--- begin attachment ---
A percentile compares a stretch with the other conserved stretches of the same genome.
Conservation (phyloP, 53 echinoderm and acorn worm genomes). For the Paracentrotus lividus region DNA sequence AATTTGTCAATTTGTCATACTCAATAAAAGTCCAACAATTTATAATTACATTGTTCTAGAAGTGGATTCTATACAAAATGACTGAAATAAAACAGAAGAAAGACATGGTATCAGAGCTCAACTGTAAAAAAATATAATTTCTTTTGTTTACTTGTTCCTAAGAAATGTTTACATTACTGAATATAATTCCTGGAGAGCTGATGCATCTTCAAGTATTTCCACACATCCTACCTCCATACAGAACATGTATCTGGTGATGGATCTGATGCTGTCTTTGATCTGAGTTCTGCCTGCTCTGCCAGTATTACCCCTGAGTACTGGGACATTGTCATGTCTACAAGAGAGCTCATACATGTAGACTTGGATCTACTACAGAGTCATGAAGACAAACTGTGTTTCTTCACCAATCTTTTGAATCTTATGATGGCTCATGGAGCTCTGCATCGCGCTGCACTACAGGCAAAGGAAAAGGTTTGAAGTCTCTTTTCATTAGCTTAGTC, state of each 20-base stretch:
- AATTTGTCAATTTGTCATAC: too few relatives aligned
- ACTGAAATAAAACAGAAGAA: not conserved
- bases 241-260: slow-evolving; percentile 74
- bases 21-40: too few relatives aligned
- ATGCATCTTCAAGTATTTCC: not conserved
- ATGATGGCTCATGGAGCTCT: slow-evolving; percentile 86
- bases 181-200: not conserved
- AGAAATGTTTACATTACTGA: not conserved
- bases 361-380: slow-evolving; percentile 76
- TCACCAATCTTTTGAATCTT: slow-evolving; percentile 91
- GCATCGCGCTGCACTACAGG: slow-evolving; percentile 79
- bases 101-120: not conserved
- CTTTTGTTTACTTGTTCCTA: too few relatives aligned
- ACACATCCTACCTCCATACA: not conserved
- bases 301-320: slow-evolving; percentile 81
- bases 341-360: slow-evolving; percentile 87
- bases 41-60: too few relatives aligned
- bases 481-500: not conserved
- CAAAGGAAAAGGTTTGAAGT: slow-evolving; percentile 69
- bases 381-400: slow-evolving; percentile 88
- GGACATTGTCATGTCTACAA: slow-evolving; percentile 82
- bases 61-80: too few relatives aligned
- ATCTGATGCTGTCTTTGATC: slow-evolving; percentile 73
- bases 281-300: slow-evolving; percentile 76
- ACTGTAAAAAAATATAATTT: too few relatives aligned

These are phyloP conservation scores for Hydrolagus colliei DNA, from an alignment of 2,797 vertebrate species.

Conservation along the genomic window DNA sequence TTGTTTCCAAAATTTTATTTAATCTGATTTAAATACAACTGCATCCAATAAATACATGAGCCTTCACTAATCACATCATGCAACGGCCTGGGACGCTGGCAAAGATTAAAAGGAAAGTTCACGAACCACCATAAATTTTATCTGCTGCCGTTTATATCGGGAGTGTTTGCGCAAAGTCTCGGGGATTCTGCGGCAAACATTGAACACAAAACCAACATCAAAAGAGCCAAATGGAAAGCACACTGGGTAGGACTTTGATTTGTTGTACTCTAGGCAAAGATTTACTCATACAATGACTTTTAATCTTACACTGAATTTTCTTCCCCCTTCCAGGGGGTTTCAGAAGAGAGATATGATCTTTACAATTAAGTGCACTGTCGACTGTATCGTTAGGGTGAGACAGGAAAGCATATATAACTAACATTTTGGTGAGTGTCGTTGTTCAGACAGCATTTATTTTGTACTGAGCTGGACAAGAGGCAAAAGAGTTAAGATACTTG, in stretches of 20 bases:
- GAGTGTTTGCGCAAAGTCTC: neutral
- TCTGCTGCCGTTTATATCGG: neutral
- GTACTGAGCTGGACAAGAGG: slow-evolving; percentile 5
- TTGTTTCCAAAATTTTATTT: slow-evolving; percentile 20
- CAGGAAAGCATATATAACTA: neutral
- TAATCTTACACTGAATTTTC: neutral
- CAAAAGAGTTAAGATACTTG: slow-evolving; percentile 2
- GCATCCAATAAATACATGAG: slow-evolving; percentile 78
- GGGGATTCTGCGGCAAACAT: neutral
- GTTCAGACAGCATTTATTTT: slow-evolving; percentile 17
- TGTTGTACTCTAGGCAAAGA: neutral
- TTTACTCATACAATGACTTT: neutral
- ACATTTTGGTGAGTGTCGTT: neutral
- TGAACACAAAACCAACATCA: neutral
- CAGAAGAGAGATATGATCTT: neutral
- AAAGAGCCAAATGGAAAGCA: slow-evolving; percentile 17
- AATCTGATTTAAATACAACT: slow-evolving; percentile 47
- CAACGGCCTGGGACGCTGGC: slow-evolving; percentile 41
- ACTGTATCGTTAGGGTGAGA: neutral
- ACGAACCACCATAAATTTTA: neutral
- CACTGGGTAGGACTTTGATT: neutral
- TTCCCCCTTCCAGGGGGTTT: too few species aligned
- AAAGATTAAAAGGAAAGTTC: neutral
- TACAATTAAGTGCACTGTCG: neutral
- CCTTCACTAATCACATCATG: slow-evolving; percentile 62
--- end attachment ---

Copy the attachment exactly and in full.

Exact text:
A percentile compares a stretch with the other conserved stretches of the same genome.
Conservation (phyloP, 53 echinoderm and acorn worm genomes). For the Paracentrotus lividus region DNA sequence AATTTGTCAATTTGTCATACTCAATAAAAGTCCAACAATTTATAATTACATTGTTCTAGAAGTGGATTCTATACAAAATGACTGAAATAAAACAGAAGAAAGACATGGTATCAGAGCTCAACTGTAAAAAAATATAATTTCTTTTGTTTACTTGTTCCTAAGAAATGTTTACATTACTGAATATAATTCCTGGAGAGCTGATGCATCTTCAAGTATTTCCACACATCCTACCTCCATACAGAACATGTATCTGGTGATGGATCTGATGCTGTCTTTGATCTGAGTTCTGCCTGCTCTGCCAGTATTACCCCTGAGTACTGGGACATTGTCATGTCTACAAGAGAGCTCATACATGTAGACTTGGATCTACTACAGAGTCATGAAGACAAACTGTGTTTCTTCACCAATCTTTTGAATCTTATGATGGCTCATGGAGCTCTGCATCGCGCTGCACTACAGGCAAAGGAAAAGGTTTGAAGTCTCTTTTCATTAGCTTAGTC, state of each 20-base stretch:
- AATTTGTCAATTTGTCATAC: too few relatives aligned
- ACTGAAATAAAACAGAAGAA: not conserved
- bases 241-260: slow-evolving; percentile 74
- bases 21-40: too few relatives aligned
- ATGCATCTTCAAGTATTTCC: not conserved
- ATGATGGCTCATGGAGCTCT: slow-evolving; percentile 86
- bases 181-200: not conserved
- AGAAATGTTTACATTACTGA: not conserved
- bases 361-380: slow-evolving; percentile 76
- TCACCAATCTTTTGAATCTT: slow-evolving; percentile 91
- GCATCGCGCTGCACTACAGG: slow-evolving; percentile 79
- bases 101-120: not conserved
- CTTTTGTTTACTTGTTCCTA: too few relatives aligned
- ACACATCCTACCTCCATACA: not conserved
- bases 301-320: slow-evolving; percentile 81
- bases 341-360: slow-evolving; percentile 87
- bases 41-60: too few relatives aligned
- bases 481-500: not conserved
- CAAAGGAAAAGGTTTGAAGT: slow-evolving; percentile 69
- bases 381-400: slow-evolving; percentile 88
- GGACATTGTCATGTCTACAA: slow-evolving; percentile 82
- bases 61-80: too few relatives aligned
- ATCTGATGCTGTCTTTGATC: slow-evolving; percentile 73
- bases 281-300: slow-evolving; percentile 76
- ACTGTAAAAAAATATAATTT: too few relatives aligned

These are phyloP conservation scores for Hydrolagus colliei DNA, from an alignment of 2,797 vertebrate species.

Conservation along the genomic window DNA sequence TTGTTTCCAAAATTTTATTTAATCTGATTTAAATACAACTGCATCCAATAAATACATGAGCCTTCACTAATCACATCATGCAACGGCCTGGGACGCTGGCAAAGATTAAAAGGAAAGTTCACGAACCACCATAAATTTTATCTGCTGCCGTTTATATCGGGAGTGTTTGCGCAAAGTCTCGGGGATTCTGCGGCAAACATTGAACACAAAACCAACATCAAAAGAGCCAAATGGAAAGCACACTGGGTAGGACTTTGATTTGTTGTACTCTAGGCAAAGATTTACTCATACAATGACTTTTAATCTTACACTGAATTTTCTTCCCCCTTCCAGGGGGTTTCAGAAGAGAGATATGATCTTTACAATTAAGTGCACTGTCGACTGTATCGTTAGGGTGAGACAGGAAAGCATATATAACTAACATTTTGGTGAGTGTCGTTGTTCAGACAGCATTTATTTTGTACTGAGCTGGACAAGAGGCAAAAGAGTTAAGATACTTG, in stretches of 20 bases:
- GAGTGTTTGCGCAAAGTCTC: neutral
- TCTGCTGCCGTTTATATCGG: neutral
- GTACTGAGCTGGACAAGAGG: slow-evolving; percentile 5
- TTGTTTCCAAAATTTTATTT: slow-evolving; percentile 20
- CAGGAAAGCATATATAACTA: neutral
- TAATCTTACACTGAATTTTC: neutral
- CAAAAGAGTTAAGATACTTG: slow-evolving; percentile 2
- GCATCCAATAAATACATGAG: slow-evolving; percentile 78
- GGGGATTCTGCGGCAAACAT: neutral
- GTTCAGACAGCATTTATTTT: slow-evolving; percentile 17
- TGTTGTACTCTAGGCAAAGA: neutral
- TTTACTCATACAATGACTTT: neutral
- ACATTTTGGTGAGTGTCGTT: neutral
- TGAACACAAAACCAACATCA: neutral
- CAGAAGAGAGATATGATCTT: neutral
- AAAGAGCCAAATGGAAAGCA: slow-evolving; percentile 17
- AATCTGATTTAAATACAACT: slow-evolving; percentile 47
- CAACGGCCTGGGACGCTGGC: slow-evolving; percentile 41
- ACTGTATCGTTAGGGTGAGA: neutral
- ACGAACCACCATAAATTTTA: neutral
- CACTGGGTAGGACTTTGATT: neutral
- TTCCCCCTTCCAGGGGGTTT: too few species aligned
- AAAGATTAAAAGGAAAGTTC: neutral
- TACAATTAAGTGCACTGTCG: neutral
- CCTTCACTAATCACATCATG: slow-evolving; percentile 62